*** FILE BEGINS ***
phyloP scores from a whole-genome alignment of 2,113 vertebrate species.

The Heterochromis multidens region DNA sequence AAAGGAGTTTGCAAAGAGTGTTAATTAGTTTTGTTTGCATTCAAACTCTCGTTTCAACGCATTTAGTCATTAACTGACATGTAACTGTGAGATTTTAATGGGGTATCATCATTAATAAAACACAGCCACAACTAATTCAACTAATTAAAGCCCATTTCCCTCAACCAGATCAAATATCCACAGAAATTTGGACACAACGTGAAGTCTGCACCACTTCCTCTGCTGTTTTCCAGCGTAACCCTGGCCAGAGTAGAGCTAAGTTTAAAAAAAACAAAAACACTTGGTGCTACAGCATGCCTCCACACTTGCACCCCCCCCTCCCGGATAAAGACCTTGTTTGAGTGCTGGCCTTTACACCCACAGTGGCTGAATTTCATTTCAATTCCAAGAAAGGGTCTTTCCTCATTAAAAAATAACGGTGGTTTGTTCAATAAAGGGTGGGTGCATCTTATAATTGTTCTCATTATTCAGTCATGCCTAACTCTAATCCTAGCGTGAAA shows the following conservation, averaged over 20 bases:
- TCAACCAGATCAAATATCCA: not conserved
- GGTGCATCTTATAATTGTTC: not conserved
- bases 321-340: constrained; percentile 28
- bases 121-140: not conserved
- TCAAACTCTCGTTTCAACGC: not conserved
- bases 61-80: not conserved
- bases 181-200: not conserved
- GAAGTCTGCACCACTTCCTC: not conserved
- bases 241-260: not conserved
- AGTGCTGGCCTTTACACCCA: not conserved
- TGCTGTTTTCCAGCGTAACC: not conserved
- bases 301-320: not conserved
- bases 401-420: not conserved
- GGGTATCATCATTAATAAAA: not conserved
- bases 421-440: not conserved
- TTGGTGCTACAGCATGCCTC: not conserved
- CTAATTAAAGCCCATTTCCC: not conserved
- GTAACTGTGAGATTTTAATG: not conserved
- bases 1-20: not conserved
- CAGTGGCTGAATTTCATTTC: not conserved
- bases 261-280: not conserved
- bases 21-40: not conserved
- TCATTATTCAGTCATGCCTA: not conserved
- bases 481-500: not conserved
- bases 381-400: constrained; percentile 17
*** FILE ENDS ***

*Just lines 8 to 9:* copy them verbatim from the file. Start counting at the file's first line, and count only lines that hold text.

- bases 61-80: not conserved
- bases 181-200: not conserved